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Mrs. Joe returning from an Expedition (page 55) — third illustration (1885, 1979) for Charles Dickens's Great  Expectations, first published as a black-and-white lithograph in the Robson and Kerslake edition, Chapter VII. 4 ½ by 3 ½ inches (11.7 cm by 8 cm), vignetted, facing p. 54. [Click on the images to enlarge them.]

Passage Illustrated: Mrs. Joe and Pumblechook return from Market with News

Young as I was, I believe that I dated a new admiration of Joe from that night. We were equals afterwards, as we had been before; but, afterwards at quiet times when I sat looking at Joe and thinking about him, I had a new sensation of feeling conscious that I was looking up to Joe in my heart.

“However,” said Joe, rising to replenish the fire; “here’s the Dutch-clock a-working himself up to being equal to strike Eight of ’em, and she’s not come home yet! I hope Uncle Pumblechook’s mare mayn’t have set a forefoot on a piece o’ ice, and gone down.”

Mrs. Joe made occasional trips with Uncle Pumblechook on market-days, to assist him in buying such household stuffs and goods as required a woman’s judgment; Uncle Pumblechook being a bachelor and reposing no confidences in his domestic servant. This was market-day, and Mrs. Joe was out on one of these expeditions.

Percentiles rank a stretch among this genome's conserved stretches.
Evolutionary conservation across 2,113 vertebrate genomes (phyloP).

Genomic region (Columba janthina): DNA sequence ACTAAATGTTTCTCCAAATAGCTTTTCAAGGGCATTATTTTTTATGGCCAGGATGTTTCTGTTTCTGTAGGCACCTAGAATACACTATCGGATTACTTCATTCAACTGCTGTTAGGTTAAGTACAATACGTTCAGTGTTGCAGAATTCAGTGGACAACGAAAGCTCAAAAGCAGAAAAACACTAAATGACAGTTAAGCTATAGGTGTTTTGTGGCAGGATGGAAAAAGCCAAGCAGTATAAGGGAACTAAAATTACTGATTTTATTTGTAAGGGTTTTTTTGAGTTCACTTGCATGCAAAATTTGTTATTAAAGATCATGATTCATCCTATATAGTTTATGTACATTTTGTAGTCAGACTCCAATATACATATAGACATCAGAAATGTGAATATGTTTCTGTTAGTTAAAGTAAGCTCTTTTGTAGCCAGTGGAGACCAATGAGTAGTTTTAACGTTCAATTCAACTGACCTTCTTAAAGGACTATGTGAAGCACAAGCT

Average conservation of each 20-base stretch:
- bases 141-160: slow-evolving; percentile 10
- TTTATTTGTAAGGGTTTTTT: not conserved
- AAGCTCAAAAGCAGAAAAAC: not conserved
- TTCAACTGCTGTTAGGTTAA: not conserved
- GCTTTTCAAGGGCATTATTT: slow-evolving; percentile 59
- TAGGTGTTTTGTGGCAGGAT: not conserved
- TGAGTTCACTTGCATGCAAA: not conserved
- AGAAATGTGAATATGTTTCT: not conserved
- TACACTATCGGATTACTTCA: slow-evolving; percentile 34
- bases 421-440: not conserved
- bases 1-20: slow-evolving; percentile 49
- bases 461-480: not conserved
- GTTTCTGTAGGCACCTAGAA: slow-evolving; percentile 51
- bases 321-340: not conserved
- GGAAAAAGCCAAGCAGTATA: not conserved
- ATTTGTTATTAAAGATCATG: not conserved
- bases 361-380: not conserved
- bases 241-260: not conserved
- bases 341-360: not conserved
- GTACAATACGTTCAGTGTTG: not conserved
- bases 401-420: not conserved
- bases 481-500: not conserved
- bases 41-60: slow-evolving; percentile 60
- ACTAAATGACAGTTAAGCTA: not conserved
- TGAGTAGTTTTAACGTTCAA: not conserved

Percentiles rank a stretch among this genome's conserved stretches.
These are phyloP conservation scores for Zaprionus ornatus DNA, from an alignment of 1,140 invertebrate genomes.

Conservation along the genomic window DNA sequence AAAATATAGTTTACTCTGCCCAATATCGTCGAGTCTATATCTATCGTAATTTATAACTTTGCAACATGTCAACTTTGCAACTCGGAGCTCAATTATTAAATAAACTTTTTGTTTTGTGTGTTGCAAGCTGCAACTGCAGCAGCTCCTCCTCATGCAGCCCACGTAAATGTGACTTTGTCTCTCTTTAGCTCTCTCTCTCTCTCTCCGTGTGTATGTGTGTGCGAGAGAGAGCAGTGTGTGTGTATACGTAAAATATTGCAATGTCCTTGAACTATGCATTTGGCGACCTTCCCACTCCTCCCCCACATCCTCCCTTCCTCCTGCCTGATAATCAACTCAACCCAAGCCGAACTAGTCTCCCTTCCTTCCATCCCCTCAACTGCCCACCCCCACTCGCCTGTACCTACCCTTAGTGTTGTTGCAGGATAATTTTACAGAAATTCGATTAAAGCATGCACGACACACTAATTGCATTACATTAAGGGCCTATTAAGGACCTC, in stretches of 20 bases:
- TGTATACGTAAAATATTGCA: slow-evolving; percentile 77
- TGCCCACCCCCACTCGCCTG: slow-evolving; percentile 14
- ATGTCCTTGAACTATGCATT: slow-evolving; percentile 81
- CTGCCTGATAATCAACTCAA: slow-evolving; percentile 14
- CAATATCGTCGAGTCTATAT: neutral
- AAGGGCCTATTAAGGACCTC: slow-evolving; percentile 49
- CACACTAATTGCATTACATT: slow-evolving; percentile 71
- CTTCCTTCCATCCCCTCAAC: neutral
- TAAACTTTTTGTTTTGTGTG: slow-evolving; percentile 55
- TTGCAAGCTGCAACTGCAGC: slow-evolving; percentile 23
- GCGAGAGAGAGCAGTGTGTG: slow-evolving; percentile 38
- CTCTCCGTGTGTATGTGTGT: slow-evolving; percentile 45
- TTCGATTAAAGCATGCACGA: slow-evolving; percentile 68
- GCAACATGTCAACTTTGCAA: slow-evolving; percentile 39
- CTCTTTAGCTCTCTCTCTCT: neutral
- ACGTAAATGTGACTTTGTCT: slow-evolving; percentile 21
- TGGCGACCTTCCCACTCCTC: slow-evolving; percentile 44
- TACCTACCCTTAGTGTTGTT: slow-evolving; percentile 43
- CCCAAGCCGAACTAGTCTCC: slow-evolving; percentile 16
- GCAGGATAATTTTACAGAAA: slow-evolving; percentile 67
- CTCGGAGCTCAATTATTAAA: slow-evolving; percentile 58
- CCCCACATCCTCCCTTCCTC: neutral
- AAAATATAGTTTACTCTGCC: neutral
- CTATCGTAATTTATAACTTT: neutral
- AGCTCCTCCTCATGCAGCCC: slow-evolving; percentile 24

Joe made the fire and swept the hearth, and then we went to the door to listen for the chaise-cart. It was a dry cold night, and the wind blew keenly, and the frost was white and hard. A man would die to-night of lying out on the marshes, I thought. And then I looked at the stars, and considered how awful it would be for a man to turn his face up to them as he froze to death, and see no help or pity in all the glittering multitude.

“Here comes the mare,” said Joe, “ringing like a peal of bells!”

The sound of her iron shoes upon the hard road was quite musical, as she came along at a much brisker trot than usual. We got a chair out, ready for Mrs. Joe’s alighting, and stirred up the fire that they might see a bright window, and took a final survey of the kitchen that nothing might be out of its place. When we had completed these preparations, they drove up, wrapped to the eyes. Mrs. Joe was soon landed, and Uncle Pumblechook was soon down too, covering the mare with a cloth, and we were soon all in the kitchen, carrying so much cold air in with us that it seemed to drive all the heat out of the fire.

“Now,” said Mrs. Joe, unwrapping herself with haste and excitement, and throwing her bonnet back on her shoulders where it hung by the strings, “if this boy ain’t grateful this night, he never will be!” [Chapter VII, pp. 54-55]

Commentary: Mrs. Joe announces Pip's Visit to Satis House with Pumblechook

Detail of the glum Mrs. Joe in Harry Furniss's Pip Does Not Enjoy His Christmas Dinner. (1910)

With the return of Mrs. Joe from the village market in Uncle Pumblechook's gig, Dickens prepares Pip and the reader for momentous news: he has been invited to play with Miss Havisham's daughter at Satis House. The villagers are in awe of the reclusive heiress who has stopped all the clocks in her mansion, regarding her as almost supernatural. But she is wealthy, and therefore not "mad," but "eccentric." Mrs. Joe is proud that her brother will get to associate socially with the region's wealthiest denizen. She makes the momentous announcement somewhat obliquely after she has alighted from the gig:

“And she is a she, I suppose?” said my sister. “Unless you call Miss Havisham a he. And I doubt if even you’ll go so far as that.”

“Miss Havisham, up town?” said Joe.

“Is there any Miss Havisham down town?” returned my sister.